Kinesthetic Learners

Kinesthetic learners are most productive when they can use their sense of touch and move around.

  • Get creative with your notes. Use a pen. Use a pencil. Use a highlighter. Underline important vocabulary or concepts while you read. Highlight and color code passages that connect to one another. By incorporating tiny unique movements or some kind of extra action into your note taking, you are allowing yourself to maximize your learning potential. Any extra motion kinesthetic learners can use in their coursework will help them comprehend the content.
  • Stand up instead of sitting down. As a kinesthetic learner, standing up actually improves your comprehension and retention. When you stand up, your body is more engaged and connected to the learning process. Plus, you may be able to concentrate for longer periods of time and remember more of what you read.
  • Combine your study session with exercise. Instead of plopping on the sofa with your notes, get up and do burpees or jumping jacks in between chapters. Ask a friend or family members to quiz you on your study guide while you shoot hoops or jump rope. Combining activity keeps you energized and cements the ideas you’re studying in your brain. Plus, as a kinesthetic learner, you need a physical outlet for your excess energy, even when you have to study.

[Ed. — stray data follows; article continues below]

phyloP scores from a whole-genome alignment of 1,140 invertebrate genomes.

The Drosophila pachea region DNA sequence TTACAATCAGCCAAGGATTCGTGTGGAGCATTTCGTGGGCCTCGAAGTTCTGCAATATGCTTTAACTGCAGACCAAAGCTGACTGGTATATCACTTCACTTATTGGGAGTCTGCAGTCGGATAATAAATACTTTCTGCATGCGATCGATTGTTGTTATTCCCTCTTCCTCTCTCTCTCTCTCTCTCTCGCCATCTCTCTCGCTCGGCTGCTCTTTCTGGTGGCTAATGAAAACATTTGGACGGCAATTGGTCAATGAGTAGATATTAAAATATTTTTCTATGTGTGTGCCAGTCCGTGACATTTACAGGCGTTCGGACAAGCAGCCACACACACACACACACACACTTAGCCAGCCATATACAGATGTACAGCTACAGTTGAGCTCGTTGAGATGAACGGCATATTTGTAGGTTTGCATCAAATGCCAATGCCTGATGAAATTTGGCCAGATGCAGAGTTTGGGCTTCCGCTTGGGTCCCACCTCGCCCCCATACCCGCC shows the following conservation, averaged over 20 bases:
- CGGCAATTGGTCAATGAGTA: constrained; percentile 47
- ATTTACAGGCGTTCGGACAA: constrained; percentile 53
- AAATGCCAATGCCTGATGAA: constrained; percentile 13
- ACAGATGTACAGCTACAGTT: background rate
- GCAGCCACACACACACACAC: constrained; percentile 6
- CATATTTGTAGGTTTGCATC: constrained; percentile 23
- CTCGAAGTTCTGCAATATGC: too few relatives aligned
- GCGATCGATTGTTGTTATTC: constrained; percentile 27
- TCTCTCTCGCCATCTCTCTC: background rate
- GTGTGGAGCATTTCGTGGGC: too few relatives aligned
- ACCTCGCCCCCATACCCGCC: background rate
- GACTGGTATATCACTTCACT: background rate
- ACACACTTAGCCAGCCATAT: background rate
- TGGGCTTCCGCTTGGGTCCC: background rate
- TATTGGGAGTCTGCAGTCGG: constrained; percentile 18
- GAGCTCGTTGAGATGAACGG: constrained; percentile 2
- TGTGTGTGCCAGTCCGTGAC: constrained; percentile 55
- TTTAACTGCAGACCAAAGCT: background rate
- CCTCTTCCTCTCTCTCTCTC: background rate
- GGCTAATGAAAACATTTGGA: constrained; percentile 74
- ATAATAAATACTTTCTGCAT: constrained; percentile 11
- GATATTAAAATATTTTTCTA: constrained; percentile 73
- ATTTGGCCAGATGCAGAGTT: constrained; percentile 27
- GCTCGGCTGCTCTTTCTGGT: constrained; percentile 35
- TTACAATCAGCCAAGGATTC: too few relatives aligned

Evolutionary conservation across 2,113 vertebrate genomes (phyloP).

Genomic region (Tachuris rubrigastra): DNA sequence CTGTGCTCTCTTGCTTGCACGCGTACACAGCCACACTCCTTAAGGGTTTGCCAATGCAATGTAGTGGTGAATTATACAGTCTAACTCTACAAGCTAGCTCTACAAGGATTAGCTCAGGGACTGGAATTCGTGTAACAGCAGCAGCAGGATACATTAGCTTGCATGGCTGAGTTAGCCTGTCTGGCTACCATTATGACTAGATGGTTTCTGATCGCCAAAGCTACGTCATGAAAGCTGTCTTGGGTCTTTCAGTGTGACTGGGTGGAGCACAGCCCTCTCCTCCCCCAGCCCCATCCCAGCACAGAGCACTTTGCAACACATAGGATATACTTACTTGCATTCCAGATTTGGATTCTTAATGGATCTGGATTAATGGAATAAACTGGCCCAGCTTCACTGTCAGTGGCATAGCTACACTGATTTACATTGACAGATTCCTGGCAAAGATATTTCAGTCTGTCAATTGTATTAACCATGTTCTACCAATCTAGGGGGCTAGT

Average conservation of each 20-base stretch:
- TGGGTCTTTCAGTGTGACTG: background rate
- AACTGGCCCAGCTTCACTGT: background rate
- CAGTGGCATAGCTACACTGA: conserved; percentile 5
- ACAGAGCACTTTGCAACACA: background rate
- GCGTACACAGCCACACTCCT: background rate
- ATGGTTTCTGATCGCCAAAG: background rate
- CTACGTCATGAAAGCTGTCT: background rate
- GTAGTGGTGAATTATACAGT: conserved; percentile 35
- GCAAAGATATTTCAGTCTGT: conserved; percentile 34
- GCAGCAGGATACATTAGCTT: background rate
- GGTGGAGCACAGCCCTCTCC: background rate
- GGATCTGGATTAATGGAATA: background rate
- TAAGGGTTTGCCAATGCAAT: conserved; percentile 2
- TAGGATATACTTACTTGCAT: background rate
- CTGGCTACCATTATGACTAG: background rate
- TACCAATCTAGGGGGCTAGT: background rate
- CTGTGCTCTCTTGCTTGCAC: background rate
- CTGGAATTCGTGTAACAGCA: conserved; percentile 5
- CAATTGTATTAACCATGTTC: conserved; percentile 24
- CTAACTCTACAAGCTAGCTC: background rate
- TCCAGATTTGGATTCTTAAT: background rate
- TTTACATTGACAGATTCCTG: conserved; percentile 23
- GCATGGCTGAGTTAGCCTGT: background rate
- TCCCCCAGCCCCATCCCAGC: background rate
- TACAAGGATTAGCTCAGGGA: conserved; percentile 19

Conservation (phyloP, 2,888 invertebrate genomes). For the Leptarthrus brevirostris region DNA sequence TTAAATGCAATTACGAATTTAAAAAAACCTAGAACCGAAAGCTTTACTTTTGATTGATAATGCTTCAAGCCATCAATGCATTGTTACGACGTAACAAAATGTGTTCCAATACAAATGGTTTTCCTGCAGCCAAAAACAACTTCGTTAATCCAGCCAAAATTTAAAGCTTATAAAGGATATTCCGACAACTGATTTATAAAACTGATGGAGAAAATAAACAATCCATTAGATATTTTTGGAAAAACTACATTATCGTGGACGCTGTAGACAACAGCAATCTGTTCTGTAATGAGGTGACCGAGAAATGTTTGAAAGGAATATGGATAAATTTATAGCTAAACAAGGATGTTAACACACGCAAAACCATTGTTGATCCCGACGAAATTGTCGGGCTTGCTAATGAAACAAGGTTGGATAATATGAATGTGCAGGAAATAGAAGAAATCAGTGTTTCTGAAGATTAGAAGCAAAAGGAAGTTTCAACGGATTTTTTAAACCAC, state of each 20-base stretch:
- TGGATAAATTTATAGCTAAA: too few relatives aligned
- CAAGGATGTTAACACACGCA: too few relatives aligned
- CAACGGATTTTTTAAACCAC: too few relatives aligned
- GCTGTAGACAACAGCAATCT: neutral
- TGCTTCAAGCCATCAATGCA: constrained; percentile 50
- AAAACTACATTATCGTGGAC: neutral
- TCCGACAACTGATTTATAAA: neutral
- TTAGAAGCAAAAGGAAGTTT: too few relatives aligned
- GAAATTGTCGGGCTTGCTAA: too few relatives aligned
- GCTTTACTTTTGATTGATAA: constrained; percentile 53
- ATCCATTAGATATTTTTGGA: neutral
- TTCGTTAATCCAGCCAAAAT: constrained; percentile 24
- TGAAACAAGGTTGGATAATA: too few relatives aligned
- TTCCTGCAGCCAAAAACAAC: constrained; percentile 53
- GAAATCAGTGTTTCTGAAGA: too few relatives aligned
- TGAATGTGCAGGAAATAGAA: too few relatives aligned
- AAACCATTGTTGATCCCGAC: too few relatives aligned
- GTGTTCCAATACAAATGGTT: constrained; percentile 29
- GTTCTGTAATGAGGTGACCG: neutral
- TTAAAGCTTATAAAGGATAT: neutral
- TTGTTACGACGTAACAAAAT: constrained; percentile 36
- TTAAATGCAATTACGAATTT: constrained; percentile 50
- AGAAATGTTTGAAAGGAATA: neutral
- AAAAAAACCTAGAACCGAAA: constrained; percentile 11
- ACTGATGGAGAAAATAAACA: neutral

• Utilize Small Movements. It’s usually not possible to stand up and do jumping jacks during a live class, but you can still use kinesthetic study strategies to keep yourself engaged. Bounce a ball against the floor and catch it when you answer a question. Twist a rubber band around your wrist or tap a pencil while you read. Even if the motions are small, they’ll help you stay focused and receptive to the course content.
  • Take a break and walk around. If it just gets to be too much to pay attention, take a short break and walk around the room. As a kinesthetic learner, it can be hard to sit still and stay focused on a topic, especially long reading assignments or videos. Be sure to give yourself time to move around and clear your head, so you can come back to the material feeling fresh.
  • Try tension and relaxation. If it is simply not possible to move around during a class, use this tension and relaxation technique to stay focused. Take five to ten second intervals to tighten a particular muscle. Then relax when the seconds have passed. Repeat several times with different muscle groups throughout your body. This helps to release unwanted tension, which is something kinesthetic learners often experience during idle times.